Slugocki never flinches as she offers up raw details of the experiences that make and break lives. In fact, she has made a career of exploring life on the edge in books like The Erotica Project, which she co-wrote with Erin Cressida Wilson, and her 2012 novella, The Blue Hours. The blunt sexuality that runs through her work is often paired with more harrowing elements related to death, creating a deeply satisfying brand of sense and sensual memory. She is not afraid to explore sex and desire on her own terms. This book is no exception:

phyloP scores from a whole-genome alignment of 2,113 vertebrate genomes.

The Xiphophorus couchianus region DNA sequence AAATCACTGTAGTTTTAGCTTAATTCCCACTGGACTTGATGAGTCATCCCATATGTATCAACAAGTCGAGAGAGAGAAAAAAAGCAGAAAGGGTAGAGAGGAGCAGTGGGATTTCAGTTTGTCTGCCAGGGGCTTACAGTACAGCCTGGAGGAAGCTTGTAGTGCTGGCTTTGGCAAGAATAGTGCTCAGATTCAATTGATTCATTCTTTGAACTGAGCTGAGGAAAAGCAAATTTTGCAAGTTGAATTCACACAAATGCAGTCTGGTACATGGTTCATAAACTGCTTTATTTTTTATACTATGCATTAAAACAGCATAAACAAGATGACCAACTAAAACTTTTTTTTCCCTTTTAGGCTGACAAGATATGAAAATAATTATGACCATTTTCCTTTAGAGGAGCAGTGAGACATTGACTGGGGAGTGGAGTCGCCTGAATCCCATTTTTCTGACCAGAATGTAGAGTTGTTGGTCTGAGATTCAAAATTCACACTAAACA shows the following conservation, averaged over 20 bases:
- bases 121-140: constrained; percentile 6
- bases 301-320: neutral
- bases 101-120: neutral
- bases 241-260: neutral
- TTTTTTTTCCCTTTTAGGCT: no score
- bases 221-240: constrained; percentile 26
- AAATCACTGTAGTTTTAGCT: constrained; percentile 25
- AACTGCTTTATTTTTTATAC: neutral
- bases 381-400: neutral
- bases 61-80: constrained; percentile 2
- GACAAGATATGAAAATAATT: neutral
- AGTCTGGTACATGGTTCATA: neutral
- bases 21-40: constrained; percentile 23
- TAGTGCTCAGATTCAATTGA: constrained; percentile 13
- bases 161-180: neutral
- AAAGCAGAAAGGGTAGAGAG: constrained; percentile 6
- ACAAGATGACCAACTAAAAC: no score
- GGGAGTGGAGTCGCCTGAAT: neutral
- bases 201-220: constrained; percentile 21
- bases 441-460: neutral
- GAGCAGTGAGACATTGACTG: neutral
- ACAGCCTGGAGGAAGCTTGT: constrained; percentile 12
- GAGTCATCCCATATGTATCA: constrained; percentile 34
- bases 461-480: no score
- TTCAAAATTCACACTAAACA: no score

Because it’s 2013, and nobody calls each other anymore. In the past, she might’ve called a real human voice, attached to a real human body. But that is not the case anymore. Instead, there are multiple felicitations from all her social media platforms. The love of hundreds of people, seemingly, rain down from the sky, but it’s not like when the cock hits the good spot inside you. And everybody who is reading this knows this is true. We all know what that feels like, that ah-hah moment, like, Christ, it’s home. You feel it deep in the heart of you. In the core of your being. But the digital counterpart is an abstract hug. It’s not the visceral cock hitting the G spot. And this is what she needs today. She needs someone—a guide, a friend, a lover, a sister, a brother, someone.